$\frac{{\omega}_{23}}{RT}=\frac{{x}_{\text{A}}\mathrm{ln}\left(\frac{{a}_{1}}{{x}_{\text{A}}}\right)+\left(1-{x}_{\text{A}}\right)\mathrm{ln}\left(\frac{{a}_{2}}{{x}_{\text{B}}}\right)+{x}_{\text{A}}\left(1-{x}_{\text{A}}\right)\frac{{\omega}_{12}}{RT}}{{x}_{\text{A-B}}^{2}}$ (9b)

where ${a}_{1}$ and ${a}_{2}$ are activities of the pure components A and B respectively.

The expression for the mole fraction of the complex in terms of interaction energies and activity of pure components of the alloy can be obtained by using Equation (9) in Equations (4) and (5) along with algebraic simplification as follows [17]

$\mathrm{ln}k+\frac{{\omega}_{13}}{RT}=\left(\frac{1+{x}_{\text{A}}}{{x}_{\text{A-B}}}\right)\mathrm{ln}\left(\frac{{a}_{1}}{{x}_{\text{A}}}\right)+\left(\frac{{x}_{\text{B}}}{{x}_{\text{A-B}}}\right)\left[\mathrm{ln}\left(\frac{{a}_{2}}{{x}_{\text{B}}}\right)-\frac{{\omega}_{12}}{RT}\right]+\mathrm{ln}\left(\frac{{a}_{1}^{\mu}{a}_{2}^{\upsilon}}{{x}_{\text{A-B}}}\right)$ (10)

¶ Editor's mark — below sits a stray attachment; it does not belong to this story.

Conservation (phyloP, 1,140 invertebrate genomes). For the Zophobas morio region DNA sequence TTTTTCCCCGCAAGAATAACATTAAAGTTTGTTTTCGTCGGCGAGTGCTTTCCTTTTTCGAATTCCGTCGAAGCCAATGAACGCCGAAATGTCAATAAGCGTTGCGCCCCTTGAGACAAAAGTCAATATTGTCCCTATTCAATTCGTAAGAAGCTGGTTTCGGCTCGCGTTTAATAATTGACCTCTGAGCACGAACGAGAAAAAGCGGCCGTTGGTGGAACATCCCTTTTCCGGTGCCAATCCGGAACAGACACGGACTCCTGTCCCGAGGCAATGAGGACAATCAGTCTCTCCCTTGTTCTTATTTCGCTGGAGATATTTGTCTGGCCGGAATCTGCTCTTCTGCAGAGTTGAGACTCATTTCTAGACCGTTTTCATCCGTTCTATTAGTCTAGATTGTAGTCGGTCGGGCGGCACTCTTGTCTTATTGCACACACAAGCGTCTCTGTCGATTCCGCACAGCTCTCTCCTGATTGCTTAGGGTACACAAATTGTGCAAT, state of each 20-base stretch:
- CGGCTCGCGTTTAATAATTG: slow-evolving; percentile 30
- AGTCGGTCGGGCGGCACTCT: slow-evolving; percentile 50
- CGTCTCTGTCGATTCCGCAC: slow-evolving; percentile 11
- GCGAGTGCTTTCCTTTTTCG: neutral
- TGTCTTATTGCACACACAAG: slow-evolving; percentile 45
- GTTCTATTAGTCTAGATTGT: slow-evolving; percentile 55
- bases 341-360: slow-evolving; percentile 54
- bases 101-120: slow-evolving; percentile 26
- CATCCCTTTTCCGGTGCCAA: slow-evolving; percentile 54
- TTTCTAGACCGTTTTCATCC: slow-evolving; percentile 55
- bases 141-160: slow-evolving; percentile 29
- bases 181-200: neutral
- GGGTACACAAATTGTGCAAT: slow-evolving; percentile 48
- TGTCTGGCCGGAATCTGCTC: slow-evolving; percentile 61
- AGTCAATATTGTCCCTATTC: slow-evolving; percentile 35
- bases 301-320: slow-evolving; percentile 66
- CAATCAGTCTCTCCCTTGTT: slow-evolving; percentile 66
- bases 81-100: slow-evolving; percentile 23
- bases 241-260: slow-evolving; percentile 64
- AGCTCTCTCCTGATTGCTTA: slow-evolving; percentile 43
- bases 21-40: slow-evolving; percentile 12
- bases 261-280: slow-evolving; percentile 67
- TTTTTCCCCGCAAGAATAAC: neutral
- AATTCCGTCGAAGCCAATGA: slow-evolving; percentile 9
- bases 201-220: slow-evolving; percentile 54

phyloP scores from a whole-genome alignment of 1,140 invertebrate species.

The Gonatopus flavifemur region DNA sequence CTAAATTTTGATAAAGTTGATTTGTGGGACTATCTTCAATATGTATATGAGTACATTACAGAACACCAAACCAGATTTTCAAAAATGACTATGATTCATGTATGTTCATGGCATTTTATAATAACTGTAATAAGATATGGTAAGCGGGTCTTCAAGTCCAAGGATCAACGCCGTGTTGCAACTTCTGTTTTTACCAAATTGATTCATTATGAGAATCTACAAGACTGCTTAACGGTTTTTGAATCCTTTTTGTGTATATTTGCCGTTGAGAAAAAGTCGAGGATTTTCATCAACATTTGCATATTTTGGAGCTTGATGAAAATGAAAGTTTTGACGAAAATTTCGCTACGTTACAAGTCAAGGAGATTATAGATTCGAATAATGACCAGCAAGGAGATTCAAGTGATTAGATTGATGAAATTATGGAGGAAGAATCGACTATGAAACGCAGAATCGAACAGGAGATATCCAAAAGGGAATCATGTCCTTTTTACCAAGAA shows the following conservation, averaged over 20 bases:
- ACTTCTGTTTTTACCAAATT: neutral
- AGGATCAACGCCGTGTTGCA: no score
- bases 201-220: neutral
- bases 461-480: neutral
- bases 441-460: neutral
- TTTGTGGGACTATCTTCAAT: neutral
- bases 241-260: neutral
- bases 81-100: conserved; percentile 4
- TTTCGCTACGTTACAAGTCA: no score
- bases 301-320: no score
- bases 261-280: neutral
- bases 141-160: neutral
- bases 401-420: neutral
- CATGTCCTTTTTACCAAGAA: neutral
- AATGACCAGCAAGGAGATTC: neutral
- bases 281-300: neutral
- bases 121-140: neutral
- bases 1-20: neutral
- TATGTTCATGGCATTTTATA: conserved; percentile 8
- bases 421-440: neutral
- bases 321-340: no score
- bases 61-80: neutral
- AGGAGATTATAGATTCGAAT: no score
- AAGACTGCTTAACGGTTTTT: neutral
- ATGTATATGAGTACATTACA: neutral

The heat of mixing, ${H}_{\text{M}}$ in terms of ${G}_{\text{M}}$ is given by

${H}_{\text{M}}={G}_{\text{M}}-T{\left(\frac{\partial {G}_{\text{M}}}{\partial T}\right)}_{P}$ (11)

Using Equations (3) and (11) we get

$\begin{array}{l}{H}_{\text{M}}=\frac{1}{1+\left(\mu +\upsilon -1\right){x}_{\text{A-B}}}[\left({x}_{\text{A}}{x}_{\text{B}}{\omega}_{12}+{x}_{\text{A}}{x}_{\text{A-B}}{\omega}_{13}+{x}_{\text{B}}{x}_{\text{A-B}}{\omega}_{23}\right)\begin{array}{c}\\ \end{array}\\ \text{\hspace{0.17em}}\text{\hspace{0.17em}}\text{\hspace{0.17em}}\text{\hspace{0.17em}}\text{\hspace{0.17em}}\text{\hspace{0.17em}}\text{\hspace{0.17em}}\text{\hspace{0.17em}}\text{\hspace{0.17em}}-T\left({x}_{\text{A}}{x}_{\text{B}}\frac{\partial {\omega}_{12}}{\partial T}+{x}_{\text{A}}{x}_{\text{A-B}}\frac{\partial {\omega}_{13}}{\partial T}+{x}_{\text{B}}{x}_{\text{A-B}}\frac{\partial {\omega}_{23}}{\partial T}\right)+{x}_{\text{A-B}}R{T}^{2}\frac{\text{d}\mathrm{ln}k}{\text{d}T}]\end{array}$ (12)